Cancer Institute A national cancer institute
designated cancer center

Major Areas of Research

Prevention and Screening

A major goal of the Cancer Prevention and Control Program is to evaluate early diagnostic techniques and cancer screening programs and to develop interventions that improve utilization of proven techniques. The Stanford Prevention Research Center is an interdisciplinary research program involving several departments in the School of Medicine. Faculty and staff work with local companies to offer a wide range of health promotion and disease prevention programs for the general public. Prevention research includes the areas of tobacco use; physical activity, diet composition, and energy balance for obesity prevention and weight control; and medical interventions, including menopausal hormone, tamoxifen, and related therapies, chemoprevention, and vaccinations. The Healthy Aging Study is an example of the many projects supported by the Stanford Prevention Research Center.

Dr Stephen Fortmann (SPRC) is collaborating with Dr Lisa Henriksen in communications research to study the impact of retail tobacco advertising on adolescent smoking. Drs Fortmann and Henriksen have combined a school-based longitudinal Survey of Teen Opinions about Retail Environments (STORE Study), of approximately 2,100 middle school students at baseline and 12 months, with in-store observations from a census of 53 stores in a California community.

Population Sciences researchers participate in the Cancer Information Service (CIS) partnership program for California, operated by the Cancer Prevention Institute of California. This Program has trained staff to identify community groups that are struggling to reduce the burden of cancer and to partner with them to support their efforts. The CIS has identified community needs and organizations that may provide valuable information and contacts to scientists as they develop community interventions to address these same issues.

Dr William Haskell's expertise is invaluable to Cancer Prevention and Control Program members conducting research in physical activity and cancer. His current research focuses on evaluating physical activity assessment tools (e.g. actigraphy units, pedometers, etc) for use in community-based research and in determining effective means to build prevention into clinical settings, such as the evaluation of health promotion programs delivered by nurses in county clinics which serve diverse racial and ethnic populations.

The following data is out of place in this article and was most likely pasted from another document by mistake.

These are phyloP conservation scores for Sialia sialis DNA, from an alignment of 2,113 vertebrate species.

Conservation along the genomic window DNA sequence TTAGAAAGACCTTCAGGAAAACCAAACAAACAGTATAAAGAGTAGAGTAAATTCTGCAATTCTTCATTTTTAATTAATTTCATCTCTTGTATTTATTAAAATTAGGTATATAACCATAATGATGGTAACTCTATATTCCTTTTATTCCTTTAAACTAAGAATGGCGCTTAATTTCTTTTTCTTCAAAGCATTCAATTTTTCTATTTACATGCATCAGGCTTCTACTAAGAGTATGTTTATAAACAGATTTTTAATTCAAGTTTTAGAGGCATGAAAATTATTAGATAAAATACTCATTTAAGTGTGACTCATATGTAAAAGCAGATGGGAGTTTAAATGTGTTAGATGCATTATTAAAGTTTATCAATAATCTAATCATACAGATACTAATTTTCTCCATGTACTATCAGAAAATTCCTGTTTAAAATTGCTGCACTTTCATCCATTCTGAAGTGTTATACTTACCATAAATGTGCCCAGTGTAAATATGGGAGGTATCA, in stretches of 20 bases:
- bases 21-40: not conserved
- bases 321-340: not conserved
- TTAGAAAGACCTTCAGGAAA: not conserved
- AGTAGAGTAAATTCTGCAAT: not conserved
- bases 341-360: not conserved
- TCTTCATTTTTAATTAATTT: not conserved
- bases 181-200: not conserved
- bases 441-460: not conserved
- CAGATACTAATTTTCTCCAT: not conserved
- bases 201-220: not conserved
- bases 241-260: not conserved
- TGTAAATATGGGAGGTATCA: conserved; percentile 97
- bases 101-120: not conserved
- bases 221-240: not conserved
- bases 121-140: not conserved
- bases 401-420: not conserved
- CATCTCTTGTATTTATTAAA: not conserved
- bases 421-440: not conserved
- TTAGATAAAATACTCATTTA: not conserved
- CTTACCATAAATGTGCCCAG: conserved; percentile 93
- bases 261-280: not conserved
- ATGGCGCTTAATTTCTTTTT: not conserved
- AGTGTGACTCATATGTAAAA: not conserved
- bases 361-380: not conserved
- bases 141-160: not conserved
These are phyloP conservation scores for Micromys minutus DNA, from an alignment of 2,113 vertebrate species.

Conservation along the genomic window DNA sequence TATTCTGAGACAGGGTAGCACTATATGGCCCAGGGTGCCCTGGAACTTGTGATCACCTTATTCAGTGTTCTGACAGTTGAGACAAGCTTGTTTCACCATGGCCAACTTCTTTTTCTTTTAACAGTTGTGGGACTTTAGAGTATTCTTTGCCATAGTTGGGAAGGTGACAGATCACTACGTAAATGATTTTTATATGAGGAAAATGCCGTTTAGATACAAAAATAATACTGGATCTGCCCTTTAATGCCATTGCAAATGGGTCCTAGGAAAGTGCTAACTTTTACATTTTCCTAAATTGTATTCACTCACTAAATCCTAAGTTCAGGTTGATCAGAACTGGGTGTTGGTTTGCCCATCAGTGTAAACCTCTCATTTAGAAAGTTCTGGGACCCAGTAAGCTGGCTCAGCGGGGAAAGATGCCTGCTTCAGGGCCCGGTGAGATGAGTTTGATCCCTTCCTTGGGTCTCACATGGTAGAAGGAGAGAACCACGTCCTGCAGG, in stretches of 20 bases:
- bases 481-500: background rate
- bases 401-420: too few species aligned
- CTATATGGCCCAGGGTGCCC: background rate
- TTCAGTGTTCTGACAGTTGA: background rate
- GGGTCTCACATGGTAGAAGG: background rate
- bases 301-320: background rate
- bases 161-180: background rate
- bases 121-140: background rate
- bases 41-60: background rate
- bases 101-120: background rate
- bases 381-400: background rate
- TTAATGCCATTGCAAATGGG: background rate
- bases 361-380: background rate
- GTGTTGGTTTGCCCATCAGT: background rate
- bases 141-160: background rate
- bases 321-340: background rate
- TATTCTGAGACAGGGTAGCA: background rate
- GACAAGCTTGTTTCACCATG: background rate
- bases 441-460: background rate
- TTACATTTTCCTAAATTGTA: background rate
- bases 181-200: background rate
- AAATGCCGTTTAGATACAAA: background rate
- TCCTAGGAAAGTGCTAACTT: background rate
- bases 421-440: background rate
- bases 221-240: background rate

Dr Doug Owens has evaluated the cost effectiveness of novel vaccines, including vaccines for H. pylori where he and colleagues used a Markov decision model to compare different screening strategies using abdominal ultrasonography and alpha-foetoprotein levels. They concluded that screening for hepatocelluar carcinoma is as cost effective as other accepted screening protocols and that biannual alpha-foetoprotein/annual ultrasonography gave the most quality-adjusted life-year gain while still maintaining a cost-effectiveness ratio of less than $50,000/quality-adjusted life-year (Alimentary Pharmacology & Therapeutics 19;1159, 2004).

Skin cancer screening in older Americans yields many cancers including melanomas. Dr Susan Swetter and colleagues at the VA Hospital in Palo Alto conducted free skin cancer screening to older individuals without regular access to medical care and with skin cancer risk factors and found that one-half of 374 screened individuals had a positive screen for precancer, emphasizing the utility of targeted skin cancer screening in populations at risk (Prev Med 35:164, 2003). These findings are likely to influence the development of national guidelines and health policy, regarding skin cancer screening.

Dr Sylvia Plevritis is conducting research to quantify the impact of screening and treatment interventions on breast cancer incidence and mortality trends in the United States through a collaborative agreement with the NCI’s Cancer Intervention and Surveillance Modeling Network (CISNET). Under a previous CISNET award, her group quantified the relative contributions of screening mammography and multiagent chemotherapy to the recent decline in breast cancer mortality. This study extends that analysis of current breast cancer trends to include the impact of screen-detected DCIS. It will also identify the component of current trends in breast cancer incidence and mortality attributable to the subpopulation at high genetic risk for developing the disease.

This document was last modified: Monday, 27-Jun-2011 13:30:13 PDT

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